POV: Cray and Microsoft foreshadowed this announcement last year, when they worked together to scale Redmond's Cognitive Toolkit deep learning framework on Cray machines. Microsoft also recently acquired Cycle Computing, a startup specializing in hybrid HPC deployments. It's not immediately clear when access to Crays on Azure will be available, but in the meantime, they've been integrated with Azure VMs, Data Lake Storage and Azure Machine Learning, according to a statement.

While it's obviously been possible to run high-end workloads on Azure already, particularly with NVIDA GPU-powered instances, the addition of dedicated Cray supercomputer access looks to serve the most demanding needs, such as for pharmaceutical research. Overall, the partnership seems like a win for all parties, as Microsoft can offer existing customers painless access to Crays, while Cray gets more exposure with Azure's installed base.

Linux Foundation unveils open-source big data licensing proposal: The Linux Foundation is hoping to do for data what its work has accomplished for open source software, through a new family of Community Data License Agreements unveiled this week. Here's how the nonprofit describes the licenses' goals:

The growth of big data analytics, machine learning and artificial intelligence (AI) technologies has allowed people to extract unprecedented levels of insight from data. Now the challenge is to assemble the critical mass of data for those tools to analyze. The CDLA licenses are designed to help governments, academic institutions, businesses and other organizations open up and share data, with the goal of creating communities that curate and share data openly.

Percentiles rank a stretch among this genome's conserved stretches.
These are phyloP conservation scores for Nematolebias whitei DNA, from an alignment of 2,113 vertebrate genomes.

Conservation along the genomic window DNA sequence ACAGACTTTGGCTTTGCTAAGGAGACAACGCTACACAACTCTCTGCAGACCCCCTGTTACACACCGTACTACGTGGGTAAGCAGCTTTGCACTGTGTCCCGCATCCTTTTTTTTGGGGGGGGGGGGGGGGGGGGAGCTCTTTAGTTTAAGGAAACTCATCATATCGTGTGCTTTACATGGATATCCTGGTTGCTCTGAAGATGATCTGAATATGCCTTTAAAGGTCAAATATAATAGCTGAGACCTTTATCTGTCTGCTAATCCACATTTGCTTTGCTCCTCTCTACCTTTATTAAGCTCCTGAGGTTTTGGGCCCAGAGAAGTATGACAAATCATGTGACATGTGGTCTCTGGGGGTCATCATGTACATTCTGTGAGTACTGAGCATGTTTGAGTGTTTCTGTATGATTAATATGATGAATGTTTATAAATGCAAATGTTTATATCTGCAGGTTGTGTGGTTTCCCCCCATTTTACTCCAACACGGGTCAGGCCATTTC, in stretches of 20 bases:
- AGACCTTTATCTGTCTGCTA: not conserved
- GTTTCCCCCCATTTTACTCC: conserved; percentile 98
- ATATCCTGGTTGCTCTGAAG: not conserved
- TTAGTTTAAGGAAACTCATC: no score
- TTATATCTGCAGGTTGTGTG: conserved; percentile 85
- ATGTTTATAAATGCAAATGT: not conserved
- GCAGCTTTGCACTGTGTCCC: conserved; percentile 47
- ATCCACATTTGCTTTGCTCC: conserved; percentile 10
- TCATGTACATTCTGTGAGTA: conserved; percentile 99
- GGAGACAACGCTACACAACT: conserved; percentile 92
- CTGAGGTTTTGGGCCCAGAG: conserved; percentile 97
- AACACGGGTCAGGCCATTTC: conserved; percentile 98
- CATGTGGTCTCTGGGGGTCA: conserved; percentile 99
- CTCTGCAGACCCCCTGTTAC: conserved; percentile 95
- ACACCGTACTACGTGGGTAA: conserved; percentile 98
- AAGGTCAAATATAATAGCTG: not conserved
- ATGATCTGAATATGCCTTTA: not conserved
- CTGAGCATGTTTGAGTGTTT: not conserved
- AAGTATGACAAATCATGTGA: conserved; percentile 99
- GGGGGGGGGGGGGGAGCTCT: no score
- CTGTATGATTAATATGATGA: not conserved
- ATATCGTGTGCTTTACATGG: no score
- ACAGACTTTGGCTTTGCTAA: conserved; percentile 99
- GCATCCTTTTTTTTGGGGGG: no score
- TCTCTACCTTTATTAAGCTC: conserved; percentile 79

For instance, if automakers, suppliers and civil infrastructure services can share data, they may be able to improve safety, decrease energy consumption and improve predictive maintenance. ... Self-driving cars are heavily dependent on AI systems for navigation, and need massive volumes of data to function properly.

Similarly, climate modeling can integrate measurements captured by government agencies with simulation data from other organizations and then use machine learning systems to look for patterns in the information. ... This knowledge may help improve agriculture or aid in studying extreme weather patterns.

The Linux Foundation has proposed two CDLAs. The Sharing version follows copyleft doctrine, in that while those who use data are allowed to use and modify it without restriction, they are also compelled to share back changes to the community. A Permissive version carries no such obligations.

POV: As the Linux Foundation notes, developers who use the licenses must figure out local legal issues concerning data on their own. The CDLAs merely provide a framework. However, the Foundation's prominence gives the CDLAs an inprimatur that should help spark a healthy discussion around open-source data sharing. Still, it's important to put the licenses in proper context, notes Constellation VP and principal analyst Doug Henschen.

"Linux is widely used and the operating system of the cloud, but it's hardly the be-all-and-end-all of data destinations," he says. "Data consumption, analysis and delivery happens on many platforms, including iOS, Android and Windows devices, so Linux isn't everything. They seem to be talking about high-scale systems and sources, so Linux is a good starting point for a license discussion, but it's just that—a starting point."